Catholic Poland's anguish

The painful exposure of senior clergy's collusion with the communist-era secret services reflects the ambiguities of the Catholic church's place in post-war Polish society, writes Neal Ascherson.

Catholic Poland's anguish

During the communist era, many Polish priests collaborated with the communist authorities and informed on ordinary Catholics - a fact that is being conveniently forgotten.

Scotophobia

A reviving English nationalism that targets its northern neighbour's financial dependency exposes deeper flaws in the British political settlement governing the two countries, says Neal Ascherson.

Torture: from regress to redress

A new Human Rights Watch book examines the return of torture as practice and doctrine. Its core theme is United States policy in the era of "war on terror", finds Neal Ascherson.

Good Night, and Good Luck

George Clooney's new film brilliantly examines the freedom of the American media during the McCarthy period. But, asks Neal Ascherson, is it really old news, and who can take up the challenge today?

A carnival of stupidity

The conflagration over Danish cartoons of Islam's prophet reveals that Europe's balance of freedom, mutuality and coexistence is at a trigger-charge moment, says Neal Ascherson.

Fears and hopes

In the last days of 2005, leading thinkers and scholars from around the world share their fears, hopes and expectations of 2006. As Isabel Hilton asks: What does 2006 have in store? (Part one)

Victory's lost sister - the wreck of the Implacable

The epic story of a French battleship conquered, renamed and deployed by the British fleet after the battle of Trafalgar in 1805 illuminates modern Britain’s obsession with a constipating “national heritage”, says Neal Ascherson.

Poland's interregnum

Could the unlikely twins, Jarosław and Lech Kaczynski, offer Poland a route beyond corruption and sclerosis? Neal Ascherson assesses a pivotal moment in its politics.

The victory and defeat of Solidarnosc

The Solidarity trade union forged by the industrial workers of Poland’s Baltic coast in August 1980 began the revolution that toppled communism in Europe. On its twenty-fifth anniversary, Neal Ascherson, who witnessed the days and nights of negotiation in the Gda?sk shipyard that led to the historic breakthrough, assesses its political achievements and costs.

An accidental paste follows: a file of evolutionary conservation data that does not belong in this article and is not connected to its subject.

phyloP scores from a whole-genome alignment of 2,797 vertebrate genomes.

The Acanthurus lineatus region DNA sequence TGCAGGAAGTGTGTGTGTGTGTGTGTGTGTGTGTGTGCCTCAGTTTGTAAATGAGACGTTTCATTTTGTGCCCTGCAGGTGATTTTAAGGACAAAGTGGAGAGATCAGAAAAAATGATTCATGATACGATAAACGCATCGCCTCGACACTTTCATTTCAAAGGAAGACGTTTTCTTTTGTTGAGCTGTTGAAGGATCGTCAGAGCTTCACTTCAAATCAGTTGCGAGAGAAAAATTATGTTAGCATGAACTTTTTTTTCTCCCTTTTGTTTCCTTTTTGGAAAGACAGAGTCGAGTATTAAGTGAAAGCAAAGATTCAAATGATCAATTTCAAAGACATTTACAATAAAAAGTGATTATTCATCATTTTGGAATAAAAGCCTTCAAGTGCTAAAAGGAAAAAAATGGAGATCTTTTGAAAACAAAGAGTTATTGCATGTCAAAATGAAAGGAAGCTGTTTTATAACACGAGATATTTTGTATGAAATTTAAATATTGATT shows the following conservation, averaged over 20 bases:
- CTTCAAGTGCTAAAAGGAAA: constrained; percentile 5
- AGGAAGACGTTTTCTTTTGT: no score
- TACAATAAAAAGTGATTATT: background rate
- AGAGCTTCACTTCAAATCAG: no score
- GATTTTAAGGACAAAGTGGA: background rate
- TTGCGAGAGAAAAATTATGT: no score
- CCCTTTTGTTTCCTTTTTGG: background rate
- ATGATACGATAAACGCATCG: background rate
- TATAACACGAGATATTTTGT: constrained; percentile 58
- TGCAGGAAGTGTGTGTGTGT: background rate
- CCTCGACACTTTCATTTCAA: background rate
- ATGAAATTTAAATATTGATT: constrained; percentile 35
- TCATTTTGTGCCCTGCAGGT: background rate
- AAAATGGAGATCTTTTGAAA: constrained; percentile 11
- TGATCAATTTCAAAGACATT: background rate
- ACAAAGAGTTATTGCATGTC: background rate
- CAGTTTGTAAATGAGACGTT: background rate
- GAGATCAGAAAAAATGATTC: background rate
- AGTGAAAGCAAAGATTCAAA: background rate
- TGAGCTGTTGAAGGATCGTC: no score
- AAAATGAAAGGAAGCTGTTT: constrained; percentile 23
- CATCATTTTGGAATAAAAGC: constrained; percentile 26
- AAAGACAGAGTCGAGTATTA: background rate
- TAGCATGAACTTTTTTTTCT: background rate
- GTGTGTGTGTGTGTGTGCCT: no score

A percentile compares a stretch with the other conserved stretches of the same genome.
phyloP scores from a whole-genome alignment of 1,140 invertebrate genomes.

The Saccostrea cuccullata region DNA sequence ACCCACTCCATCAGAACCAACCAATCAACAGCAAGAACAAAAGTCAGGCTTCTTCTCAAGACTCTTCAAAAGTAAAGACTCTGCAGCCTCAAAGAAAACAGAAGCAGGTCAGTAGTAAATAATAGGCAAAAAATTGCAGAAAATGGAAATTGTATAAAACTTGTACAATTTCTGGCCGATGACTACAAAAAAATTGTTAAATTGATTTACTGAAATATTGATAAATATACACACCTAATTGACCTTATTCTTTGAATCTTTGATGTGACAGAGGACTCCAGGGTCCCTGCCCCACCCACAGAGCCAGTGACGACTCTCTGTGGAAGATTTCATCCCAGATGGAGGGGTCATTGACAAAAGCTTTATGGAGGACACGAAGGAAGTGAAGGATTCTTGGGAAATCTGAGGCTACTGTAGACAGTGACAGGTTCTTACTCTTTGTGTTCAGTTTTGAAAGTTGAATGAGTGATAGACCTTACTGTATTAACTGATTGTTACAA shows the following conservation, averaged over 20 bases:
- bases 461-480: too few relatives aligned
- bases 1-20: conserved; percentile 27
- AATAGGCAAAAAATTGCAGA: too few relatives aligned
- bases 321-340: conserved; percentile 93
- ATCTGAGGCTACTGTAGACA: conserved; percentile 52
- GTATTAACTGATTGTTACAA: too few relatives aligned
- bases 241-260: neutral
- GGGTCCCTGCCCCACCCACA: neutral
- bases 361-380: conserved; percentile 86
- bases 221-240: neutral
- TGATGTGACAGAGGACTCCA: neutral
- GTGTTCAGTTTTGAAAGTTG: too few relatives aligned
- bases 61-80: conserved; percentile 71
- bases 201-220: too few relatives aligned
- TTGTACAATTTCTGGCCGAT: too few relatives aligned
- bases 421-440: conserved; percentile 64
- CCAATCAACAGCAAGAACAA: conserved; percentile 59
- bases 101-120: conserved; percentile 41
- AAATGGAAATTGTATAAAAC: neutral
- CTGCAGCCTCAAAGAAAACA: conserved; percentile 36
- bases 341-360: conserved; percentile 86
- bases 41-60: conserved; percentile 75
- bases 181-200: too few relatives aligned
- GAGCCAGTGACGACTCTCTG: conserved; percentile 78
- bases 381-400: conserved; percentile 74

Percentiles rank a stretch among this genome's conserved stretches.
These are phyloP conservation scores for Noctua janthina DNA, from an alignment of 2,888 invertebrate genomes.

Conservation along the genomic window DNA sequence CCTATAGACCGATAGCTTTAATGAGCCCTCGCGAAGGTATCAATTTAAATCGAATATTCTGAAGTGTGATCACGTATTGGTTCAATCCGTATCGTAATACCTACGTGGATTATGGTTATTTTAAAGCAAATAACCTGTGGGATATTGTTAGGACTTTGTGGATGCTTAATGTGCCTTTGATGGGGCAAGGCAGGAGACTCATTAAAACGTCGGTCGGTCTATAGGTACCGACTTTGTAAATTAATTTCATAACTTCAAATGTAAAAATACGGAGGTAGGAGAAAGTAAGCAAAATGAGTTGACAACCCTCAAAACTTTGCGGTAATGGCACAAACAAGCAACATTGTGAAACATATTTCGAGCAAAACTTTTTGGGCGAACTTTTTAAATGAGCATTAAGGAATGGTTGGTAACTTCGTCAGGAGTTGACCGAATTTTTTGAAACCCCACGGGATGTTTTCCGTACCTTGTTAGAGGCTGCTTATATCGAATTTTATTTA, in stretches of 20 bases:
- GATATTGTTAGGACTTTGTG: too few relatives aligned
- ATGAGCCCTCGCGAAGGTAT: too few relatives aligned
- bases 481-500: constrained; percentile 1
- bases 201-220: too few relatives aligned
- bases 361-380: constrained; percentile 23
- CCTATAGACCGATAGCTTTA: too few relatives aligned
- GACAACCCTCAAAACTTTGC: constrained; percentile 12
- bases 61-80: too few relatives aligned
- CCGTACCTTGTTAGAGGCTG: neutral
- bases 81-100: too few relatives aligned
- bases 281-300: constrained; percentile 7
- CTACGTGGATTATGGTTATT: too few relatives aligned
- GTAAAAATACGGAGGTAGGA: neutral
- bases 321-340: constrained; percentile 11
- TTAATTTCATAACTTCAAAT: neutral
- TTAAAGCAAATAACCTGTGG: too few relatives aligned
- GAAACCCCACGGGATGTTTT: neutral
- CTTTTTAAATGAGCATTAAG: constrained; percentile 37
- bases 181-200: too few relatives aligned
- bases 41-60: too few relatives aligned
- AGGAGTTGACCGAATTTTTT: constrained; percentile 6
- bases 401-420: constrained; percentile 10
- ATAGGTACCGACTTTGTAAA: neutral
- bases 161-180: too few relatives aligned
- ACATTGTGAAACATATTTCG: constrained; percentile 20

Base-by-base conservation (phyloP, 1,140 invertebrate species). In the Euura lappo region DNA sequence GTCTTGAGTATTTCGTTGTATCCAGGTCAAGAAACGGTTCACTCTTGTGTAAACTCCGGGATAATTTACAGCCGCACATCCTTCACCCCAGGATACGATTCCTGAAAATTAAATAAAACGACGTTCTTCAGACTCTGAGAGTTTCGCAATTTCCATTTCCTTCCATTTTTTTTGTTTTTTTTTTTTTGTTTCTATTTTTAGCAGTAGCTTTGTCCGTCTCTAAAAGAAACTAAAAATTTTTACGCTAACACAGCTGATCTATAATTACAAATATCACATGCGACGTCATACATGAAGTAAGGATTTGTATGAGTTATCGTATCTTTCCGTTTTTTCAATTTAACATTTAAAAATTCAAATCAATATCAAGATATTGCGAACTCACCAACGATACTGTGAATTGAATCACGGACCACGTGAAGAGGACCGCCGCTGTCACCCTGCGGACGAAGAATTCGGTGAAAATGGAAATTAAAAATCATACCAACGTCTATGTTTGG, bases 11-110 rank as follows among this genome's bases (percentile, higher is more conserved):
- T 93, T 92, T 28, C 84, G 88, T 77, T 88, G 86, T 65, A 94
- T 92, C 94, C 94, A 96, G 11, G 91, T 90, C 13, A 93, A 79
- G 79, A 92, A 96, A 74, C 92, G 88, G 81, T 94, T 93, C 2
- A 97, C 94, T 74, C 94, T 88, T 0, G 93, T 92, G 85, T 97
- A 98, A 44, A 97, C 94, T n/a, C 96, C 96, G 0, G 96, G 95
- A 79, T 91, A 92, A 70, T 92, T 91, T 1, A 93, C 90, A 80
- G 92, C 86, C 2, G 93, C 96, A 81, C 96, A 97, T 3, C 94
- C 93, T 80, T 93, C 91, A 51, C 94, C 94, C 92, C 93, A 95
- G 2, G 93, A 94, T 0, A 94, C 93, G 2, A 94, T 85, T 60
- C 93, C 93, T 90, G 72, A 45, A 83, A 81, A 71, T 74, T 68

Tbilisi, Georgia: the rose revolution's rocky road

The liberating unity Georgians discovered in late 2003 is dissolving under the pressure of political disputes, energy shortages, and regional turmoil. In Tbilisi, Neal Ascherson finds a country more at home with its past than its future.

 

A British letter to France: vote for Europe

As the French prepare to vote on the European Union constitution, a group of thirteen writers, politicians and constitutional experts in Britain follow the example of their Polish and German counterparts by urging a “yes”.

Pope John Paul II and democracy

In his long life, the Polish pope, Karol Wojtyła, was at the forefront of the struggle for liberty. But in his twenty-six years at the Vatican, where did this towering figure stand on democracy? The distinguished writer Neal Ascherson dissects an ambiguous legacy.

From multiculturalism to where?

The concept of multiculturalism, and the policies that stem from it, have played an important role in displacing the imperial ideal of assimilation, but in its fatal linkage with hard notions of ethnicity it is deeply conservative and increasingly obsolete. The challenge now is to develop a “post-hybridity” politics based on common human nature.
Syndicate content